Student Health and Wellness Services


  • Restores our energy
  • Aids in fighting off illness and fatigue
  • Helps us think more clearly and creatively
  • Strengthens memory and allows us to lean more effectively
  • Generally produces a more positive mood and better performance throughout the day

Most adults need between 6-10 hours of sleep per night. While there is variability between each of us in how much sleep we need, if you are frequently tired or irritable during the day and find yourself sleeping more than an extra 2 hours per night on weekends, then you are probably not getting enough sleep during the week. Find out if you are sleep deprived by completing the sleep awareness assessment (PDF).

  • Lower GPA
  • Dark circles under eyes
  • Increased risk of motor vehicle accidents
  • Lower (or lack of) sex drive
  • Falling asleep in class = wasting tuition $$$
  • More likely to get sick
  • Bad mood/worse social life
  • Long-term sleep deprivation increases risk of stroke, heart disease, diabetes

  • Better academic performance (higher GPA): getting more zZz’s leads to getting more A’s.
  • Better mood
  • Better memory and focus
  • Aids in managing depression, eating disorders, substance abuse
  • Better immunity to illness
  • Enhanced appearance
  • Improved interpersonal relationships
  • Improved athletic performance
  • Increased reaction time

  • Go to bed at the same time each night and rise at the same time each morning.
  • Avoid caffeinated drinks after noon.
  • Avoid bright light in the evening, especially blue light from electronic devices.
  • Avoid arousing activities around bedtime (e.g., heavy study, text messaging, getting into prolonged conversations).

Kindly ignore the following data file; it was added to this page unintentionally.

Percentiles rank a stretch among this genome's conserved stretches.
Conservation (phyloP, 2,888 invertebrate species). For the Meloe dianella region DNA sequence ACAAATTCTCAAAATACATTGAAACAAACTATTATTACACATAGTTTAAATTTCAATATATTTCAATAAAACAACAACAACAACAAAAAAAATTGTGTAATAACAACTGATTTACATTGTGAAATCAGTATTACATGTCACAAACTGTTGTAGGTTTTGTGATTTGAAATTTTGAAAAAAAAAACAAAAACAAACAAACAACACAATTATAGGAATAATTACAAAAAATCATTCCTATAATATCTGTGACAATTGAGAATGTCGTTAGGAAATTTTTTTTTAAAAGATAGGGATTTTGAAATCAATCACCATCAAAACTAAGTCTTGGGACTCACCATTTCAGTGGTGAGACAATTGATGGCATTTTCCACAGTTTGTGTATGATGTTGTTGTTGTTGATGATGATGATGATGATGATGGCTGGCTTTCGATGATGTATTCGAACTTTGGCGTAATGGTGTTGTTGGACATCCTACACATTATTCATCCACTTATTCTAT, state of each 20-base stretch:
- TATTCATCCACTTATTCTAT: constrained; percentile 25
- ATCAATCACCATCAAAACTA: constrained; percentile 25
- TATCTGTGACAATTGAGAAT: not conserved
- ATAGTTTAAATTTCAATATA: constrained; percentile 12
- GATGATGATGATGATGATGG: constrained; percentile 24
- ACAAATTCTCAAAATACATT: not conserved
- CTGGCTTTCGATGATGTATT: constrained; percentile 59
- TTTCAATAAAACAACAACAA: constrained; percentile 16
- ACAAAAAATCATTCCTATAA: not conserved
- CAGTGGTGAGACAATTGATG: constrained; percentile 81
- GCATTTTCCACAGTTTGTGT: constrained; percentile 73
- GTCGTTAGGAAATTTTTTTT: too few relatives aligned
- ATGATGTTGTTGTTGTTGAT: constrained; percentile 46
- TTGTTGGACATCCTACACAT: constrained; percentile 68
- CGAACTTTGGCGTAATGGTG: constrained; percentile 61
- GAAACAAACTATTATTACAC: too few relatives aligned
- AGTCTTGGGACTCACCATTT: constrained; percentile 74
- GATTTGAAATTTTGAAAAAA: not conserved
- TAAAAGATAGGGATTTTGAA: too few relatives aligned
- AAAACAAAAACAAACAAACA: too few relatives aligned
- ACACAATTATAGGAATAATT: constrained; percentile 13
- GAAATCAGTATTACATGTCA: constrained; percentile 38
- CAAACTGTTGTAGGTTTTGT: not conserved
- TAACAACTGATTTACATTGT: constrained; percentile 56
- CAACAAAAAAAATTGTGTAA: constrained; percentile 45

• Expose yourself to bright light upon awakening in the morning.
  • While sleeping in on weekends is ok, it should not be more than 2–3 hours past your usual wake time, to avoid disrupting your circadian rhythm that regulates sleepiness and wakefulness.
  • Avoid pulling an “all-nighter” to study.
  • Make sure your bedroom is a quiet, dark, and relaxing environment, which is neither too hot nor too cold.
  • Make sure your bed is comfortable and use it only for sleeping and not for other activities, such as reading, watching TV, or listening to music. Remove all TVs, computers, and other “gadgets” from the bedroom.
  • Physical activity may help promote sleep, but not within a few hours of bedtime.
  • Avoid large meals before bedtime.
  • Wash your sheets and bedding regularly.

Take these steps to get more zZz’s!

  • Stick to your caffeine curfew.
  • Limit screen time
  • Exercise regularly.
    • light exercise is better than no activity.
    • Exercise at any time of day, but not at the expense of your sleep.
  • Evaluate your room.
  • Practice a relaxing wind-down ritual.

Napping can be useful for increasing mood, performance, and alertness.

  • The optimal length of time for a nap is 10-30 minutes.
  • Napping can help produce short term alertness for driving or studying.
  • Create a comfortable environment for a nap. It helps to lie down completely, and restrict the amount of noise in the surrounding area.
  • Napping too late in the day can create problems with nighttime sleep.